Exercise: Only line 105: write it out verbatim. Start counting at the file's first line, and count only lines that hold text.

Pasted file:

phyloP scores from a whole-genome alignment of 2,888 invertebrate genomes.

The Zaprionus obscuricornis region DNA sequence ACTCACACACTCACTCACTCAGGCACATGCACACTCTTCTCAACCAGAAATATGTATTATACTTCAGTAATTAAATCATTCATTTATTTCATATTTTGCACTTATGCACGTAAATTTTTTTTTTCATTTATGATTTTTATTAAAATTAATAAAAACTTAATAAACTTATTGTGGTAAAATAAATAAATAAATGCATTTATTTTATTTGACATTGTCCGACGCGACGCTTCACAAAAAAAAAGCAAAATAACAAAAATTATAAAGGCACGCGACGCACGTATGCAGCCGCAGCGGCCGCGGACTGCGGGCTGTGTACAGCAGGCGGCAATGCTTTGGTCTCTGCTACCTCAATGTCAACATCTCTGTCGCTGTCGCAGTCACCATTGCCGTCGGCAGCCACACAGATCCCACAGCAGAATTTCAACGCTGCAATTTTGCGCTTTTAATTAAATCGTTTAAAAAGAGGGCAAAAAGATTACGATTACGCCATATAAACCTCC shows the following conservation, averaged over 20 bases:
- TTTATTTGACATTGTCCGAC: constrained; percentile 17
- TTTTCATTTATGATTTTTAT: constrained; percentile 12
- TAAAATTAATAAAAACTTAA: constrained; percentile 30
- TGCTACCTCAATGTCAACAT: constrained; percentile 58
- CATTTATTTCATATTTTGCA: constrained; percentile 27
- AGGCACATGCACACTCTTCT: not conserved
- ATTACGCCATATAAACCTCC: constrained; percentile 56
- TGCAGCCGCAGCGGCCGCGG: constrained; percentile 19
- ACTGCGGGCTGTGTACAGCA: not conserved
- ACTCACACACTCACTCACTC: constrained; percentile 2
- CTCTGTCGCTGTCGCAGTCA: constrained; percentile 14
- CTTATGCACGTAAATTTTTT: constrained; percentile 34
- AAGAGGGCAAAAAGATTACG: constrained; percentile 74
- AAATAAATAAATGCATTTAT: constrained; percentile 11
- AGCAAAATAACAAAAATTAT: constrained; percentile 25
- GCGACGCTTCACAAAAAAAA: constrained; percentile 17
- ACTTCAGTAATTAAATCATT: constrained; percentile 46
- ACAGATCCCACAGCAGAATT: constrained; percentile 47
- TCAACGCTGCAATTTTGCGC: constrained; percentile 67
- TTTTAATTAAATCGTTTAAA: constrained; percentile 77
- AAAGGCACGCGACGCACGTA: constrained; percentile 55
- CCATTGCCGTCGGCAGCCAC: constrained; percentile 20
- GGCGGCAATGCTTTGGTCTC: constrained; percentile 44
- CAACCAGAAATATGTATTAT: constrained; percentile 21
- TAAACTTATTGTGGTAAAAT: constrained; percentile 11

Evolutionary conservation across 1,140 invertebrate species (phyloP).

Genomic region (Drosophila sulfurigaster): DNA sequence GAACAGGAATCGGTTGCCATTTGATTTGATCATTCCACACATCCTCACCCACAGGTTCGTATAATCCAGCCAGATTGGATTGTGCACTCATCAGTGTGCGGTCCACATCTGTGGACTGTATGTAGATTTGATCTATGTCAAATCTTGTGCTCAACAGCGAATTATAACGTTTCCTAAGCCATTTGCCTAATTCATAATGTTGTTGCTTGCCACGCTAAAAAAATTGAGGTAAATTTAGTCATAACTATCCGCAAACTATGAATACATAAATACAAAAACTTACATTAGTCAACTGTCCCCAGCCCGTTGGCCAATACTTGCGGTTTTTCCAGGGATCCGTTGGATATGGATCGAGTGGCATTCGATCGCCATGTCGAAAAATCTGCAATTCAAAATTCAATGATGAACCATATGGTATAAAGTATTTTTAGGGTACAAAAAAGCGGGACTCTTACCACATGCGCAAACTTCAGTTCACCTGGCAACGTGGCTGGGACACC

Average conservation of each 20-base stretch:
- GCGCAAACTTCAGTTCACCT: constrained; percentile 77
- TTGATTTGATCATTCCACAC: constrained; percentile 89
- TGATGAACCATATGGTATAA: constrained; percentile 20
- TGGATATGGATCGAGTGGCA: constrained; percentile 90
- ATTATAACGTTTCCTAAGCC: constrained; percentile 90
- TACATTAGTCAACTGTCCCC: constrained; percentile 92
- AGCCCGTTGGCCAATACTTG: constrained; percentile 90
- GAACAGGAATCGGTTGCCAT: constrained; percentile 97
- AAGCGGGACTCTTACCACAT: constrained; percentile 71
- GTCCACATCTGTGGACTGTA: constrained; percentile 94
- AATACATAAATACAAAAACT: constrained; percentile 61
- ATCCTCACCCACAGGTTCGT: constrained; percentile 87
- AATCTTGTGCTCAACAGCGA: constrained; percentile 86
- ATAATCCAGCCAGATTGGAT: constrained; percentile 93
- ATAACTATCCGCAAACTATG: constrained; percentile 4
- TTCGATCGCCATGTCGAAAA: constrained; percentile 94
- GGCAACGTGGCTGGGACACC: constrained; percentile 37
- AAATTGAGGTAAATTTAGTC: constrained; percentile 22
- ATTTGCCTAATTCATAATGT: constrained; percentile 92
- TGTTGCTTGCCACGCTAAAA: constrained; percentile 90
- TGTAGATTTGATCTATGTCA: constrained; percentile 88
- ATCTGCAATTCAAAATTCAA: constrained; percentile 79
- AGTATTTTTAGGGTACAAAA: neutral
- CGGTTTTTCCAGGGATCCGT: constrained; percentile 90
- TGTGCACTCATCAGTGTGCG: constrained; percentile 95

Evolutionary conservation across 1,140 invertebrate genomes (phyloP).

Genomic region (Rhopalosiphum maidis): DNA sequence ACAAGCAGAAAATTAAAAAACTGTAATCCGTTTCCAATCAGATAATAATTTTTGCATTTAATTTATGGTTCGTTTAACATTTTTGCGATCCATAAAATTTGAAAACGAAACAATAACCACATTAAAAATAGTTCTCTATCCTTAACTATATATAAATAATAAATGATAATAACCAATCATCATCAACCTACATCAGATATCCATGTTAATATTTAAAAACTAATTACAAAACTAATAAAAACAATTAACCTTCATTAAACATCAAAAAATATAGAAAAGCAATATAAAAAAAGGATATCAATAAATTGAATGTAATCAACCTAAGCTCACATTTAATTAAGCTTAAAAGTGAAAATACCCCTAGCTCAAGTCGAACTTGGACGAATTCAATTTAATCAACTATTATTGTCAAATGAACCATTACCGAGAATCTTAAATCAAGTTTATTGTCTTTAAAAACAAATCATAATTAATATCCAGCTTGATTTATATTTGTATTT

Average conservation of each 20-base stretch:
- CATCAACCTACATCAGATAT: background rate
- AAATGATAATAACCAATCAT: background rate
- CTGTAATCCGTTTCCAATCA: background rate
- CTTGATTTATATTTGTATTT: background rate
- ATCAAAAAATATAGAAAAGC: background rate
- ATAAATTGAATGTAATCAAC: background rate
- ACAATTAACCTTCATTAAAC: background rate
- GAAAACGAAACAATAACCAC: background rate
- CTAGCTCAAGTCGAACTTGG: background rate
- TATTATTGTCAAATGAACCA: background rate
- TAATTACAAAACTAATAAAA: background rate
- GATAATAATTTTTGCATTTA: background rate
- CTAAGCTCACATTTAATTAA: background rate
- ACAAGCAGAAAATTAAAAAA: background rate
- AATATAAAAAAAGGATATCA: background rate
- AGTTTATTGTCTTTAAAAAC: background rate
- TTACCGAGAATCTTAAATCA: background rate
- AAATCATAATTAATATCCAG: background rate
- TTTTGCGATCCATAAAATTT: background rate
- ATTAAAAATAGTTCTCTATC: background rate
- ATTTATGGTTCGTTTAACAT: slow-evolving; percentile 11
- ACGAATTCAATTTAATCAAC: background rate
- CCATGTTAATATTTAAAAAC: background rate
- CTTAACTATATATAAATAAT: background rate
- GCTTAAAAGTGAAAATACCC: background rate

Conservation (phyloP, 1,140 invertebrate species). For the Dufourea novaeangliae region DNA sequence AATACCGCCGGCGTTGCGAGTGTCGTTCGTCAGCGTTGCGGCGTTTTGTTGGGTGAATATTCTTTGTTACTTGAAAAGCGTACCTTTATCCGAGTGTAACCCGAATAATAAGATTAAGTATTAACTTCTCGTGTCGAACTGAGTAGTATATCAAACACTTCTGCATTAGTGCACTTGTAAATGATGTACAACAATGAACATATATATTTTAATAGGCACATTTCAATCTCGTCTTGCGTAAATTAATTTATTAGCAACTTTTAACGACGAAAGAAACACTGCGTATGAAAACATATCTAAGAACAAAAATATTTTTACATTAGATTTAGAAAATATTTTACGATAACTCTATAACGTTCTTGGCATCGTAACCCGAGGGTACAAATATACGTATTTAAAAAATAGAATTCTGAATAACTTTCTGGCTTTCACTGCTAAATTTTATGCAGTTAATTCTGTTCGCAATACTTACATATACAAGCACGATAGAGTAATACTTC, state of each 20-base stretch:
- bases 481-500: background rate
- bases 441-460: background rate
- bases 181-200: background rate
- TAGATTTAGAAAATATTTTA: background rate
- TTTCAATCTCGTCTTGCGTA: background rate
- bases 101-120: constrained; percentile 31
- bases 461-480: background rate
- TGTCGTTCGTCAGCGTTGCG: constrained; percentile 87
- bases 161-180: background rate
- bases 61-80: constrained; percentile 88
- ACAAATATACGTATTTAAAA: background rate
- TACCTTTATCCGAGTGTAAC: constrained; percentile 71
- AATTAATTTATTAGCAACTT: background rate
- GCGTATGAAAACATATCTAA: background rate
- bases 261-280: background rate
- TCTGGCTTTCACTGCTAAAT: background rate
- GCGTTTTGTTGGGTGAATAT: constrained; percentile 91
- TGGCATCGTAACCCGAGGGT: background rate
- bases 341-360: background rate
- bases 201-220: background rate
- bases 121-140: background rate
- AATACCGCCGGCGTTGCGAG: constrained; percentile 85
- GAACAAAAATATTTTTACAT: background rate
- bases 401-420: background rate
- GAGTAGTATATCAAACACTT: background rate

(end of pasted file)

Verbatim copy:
- bases 121-140: background rate